Paper Trading Documentation
A documented record of paper trading (and backtesting) is invaluable for improving your ability to swing trade stocks.
This page documents the paper trading that was done on the trading plan and strategy that illustrates this site. Below are the initial results recorded using our trading log and calculator (which you can tailor to your own needs).
Paper Trading Documentation for Strategy 1-2-3 (long only)
For twelve consecutive weeks, every possible trade generated by strategy 1-2-3 (long only) was paper traded. A total of 63 trades were made.
The total amount invested was $123,822.00. At the conclusion of the paper trading period, that amount grew to $125,475.58 after commissions, for a total profit of $1,653.58, or 1.34%.
Key performance statistics are as follows:
Retesting After Paper Trading
The statistics above represent an improvement over a previous version of the trading strategy which did not include the EMA(8) entry and exit criteria.
Without this criteria, 19 additional trades (stuck-through in the table above) were taken.
A total of $161,345.05 was needed to make all 82 trades, which netted $162,812.92 after commissions, for a total profit of $1,467.87, or 0.91%.
Comparable statistics are as follows:
Other retests run at the end of the paper trading period did not improve profitability (as measured by expectancy).
This includes: 'Set the initial stop at 0.5ATR, or just below low of entry candle, whichever is higher.' The idea was to cut losses as soon as a full 5 candle swing point low fails to materialize (i.e., on the 5th day, prices go below 4th day candle low). While this did maginally shave off losses on many losing trades, it turned enough winners into losers to lower overall profitability.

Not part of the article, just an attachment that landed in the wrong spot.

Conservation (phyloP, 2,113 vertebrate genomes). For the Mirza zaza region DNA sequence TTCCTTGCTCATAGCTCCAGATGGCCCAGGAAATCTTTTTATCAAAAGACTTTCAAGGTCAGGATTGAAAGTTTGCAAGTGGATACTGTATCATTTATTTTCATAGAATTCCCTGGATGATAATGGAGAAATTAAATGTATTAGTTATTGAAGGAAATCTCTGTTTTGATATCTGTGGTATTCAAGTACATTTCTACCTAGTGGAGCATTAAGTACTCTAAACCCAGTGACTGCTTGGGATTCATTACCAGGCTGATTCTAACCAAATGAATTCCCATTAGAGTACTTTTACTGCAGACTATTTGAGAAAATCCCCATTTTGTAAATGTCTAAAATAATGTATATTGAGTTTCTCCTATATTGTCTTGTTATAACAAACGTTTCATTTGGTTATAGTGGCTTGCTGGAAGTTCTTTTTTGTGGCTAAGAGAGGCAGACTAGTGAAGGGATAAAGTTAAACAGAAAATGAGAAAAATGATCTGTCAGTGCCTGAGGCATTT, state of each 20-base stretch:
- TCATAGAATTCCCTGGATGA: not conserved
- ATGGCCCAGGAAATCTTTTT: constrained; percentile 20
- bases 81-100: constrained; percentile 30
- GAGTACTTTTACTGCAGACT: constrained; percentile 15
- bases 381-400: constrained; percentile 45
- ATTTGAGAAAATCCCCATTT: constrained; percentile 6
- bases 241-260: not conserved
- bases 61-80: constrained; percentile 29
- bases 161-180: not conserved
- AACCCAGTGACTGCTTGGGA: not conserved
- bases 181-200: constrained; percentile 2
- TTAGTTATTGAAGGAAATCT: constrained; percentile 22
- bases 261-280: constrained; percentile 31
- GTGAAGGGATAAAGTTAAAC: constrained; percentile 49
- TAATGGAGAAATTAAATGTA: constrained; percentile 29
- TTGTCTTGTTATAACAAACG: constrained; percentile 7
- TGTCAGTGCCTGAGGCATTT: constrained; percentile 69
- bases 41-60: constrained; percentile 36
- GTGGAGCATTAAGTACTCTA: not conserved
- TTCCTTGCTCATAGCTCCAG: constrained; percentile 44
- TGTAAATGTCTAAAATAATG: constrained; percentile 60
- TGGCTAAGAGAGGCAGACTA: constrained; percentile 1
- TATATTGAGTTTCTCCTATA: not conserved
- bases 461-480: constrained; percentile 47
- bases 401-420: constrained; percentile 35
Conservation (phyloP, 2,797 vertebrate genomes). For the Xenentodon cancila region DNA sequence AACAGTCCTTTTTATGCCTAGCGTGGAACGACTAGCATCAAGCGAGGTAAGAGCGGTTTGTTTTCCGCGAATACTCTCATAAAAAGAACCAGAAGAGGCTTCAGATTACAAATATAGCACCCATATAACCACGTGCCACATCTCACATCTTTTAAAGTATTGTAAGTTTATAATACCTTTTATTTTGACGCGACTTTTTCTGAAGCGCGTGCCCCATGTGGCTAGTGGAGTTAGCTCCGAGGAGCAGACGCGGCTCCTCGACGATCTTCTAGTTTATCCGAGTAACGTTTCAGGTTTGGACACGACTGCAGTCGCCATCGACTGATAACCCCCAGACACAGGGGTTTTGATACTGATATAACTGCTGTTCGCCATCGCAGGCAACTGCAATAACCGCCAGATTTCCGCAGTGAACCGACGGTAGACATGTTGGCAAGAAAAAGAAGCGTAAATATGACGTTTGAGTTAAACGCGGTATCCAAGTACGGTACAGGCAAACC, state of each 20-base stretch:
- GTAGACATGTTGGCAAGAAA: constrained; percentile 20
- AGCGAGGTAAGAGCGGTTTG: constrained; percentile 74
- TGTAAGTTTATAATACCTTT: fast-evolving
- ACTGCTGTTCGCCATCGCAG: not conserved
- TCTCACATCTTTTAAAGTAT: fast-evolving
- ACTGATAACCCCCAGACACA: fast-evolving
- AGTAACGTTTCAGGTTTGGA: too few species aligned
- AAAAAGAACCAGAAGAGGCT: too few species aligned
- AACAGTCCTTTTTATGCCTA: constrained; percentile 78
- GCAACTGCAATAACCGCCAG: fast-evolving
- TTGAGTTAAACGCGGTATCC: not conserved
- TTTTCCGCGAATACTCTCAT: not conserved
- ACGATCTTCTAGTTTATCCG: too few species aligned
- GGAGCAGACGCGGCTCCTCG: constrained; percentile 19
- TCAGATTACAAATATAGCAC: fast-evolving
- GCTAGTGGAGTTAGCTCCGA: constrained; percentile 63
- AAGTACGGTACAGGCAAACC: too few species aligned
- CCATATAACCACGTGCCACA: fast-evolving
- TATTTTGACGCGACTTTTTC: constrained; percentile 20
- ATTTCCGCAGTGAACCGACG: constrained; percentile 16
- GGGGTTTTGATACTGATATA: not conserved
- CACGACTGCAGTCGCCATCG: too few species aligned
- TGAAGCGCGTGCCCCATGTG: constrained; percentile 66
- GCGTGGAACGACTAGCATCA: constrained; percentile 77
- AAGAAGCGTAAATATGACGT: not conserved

Also retested and failed was to 'Go long at the end of the day (3:30) of the fifth candle of the swing point low.'
Retesting During Paper Trading
The current version of the trading strategy is also a result of improvements made to it during paper trading.
For instance, an early version of the strategy defined a swing point low using only 3 candles, with entry to be made on the 3rd candle. After four weeks, total losses far exceeded total wins. The strategy was subsequently updated with a 5 candle definition, the data re-paper traded to reflect the change, and testing moved forward using the new criteria.
A different process was used to decide how and where to set stops. Testing initially proceeded by calculating a variety of stop levels for each trade: just below the lowest low; at 50% of the distance to the lowest low; just below the retest low; at the trend line below the entry point; and at the entry point minus various multiples of ATR (i.e., 0.25, 0.33, 0.4, 0.5, 0.75, 1.0, 1.5, 2.0). Once it was decided to use ATR, the multiple was optimized to the levels currently specified in the trading strategy.
Other criteria were similarly optimized. These include the 10 and 30 time units for moving averages, the 50% retracement level, '7 days after up cross,' and '1 day or more below trend line.'
Further retests can be run against the testing data. These include:
The length criteria for the downward trend. Is 21 candles optimal? Or would lowering this number possibly generate more trades with better overall results?
It is also suspected that by supplementing entry conditions with major bullish candlestick patterns (and exit conditions with their bearish counterparts), overall profitability could be improved. At stake is how the other criteria in the trading strategy could be made to work with this supplement so that the number of tradable trades generated would not be negatively impacted. This can be analyzed and tested against the documented record as well.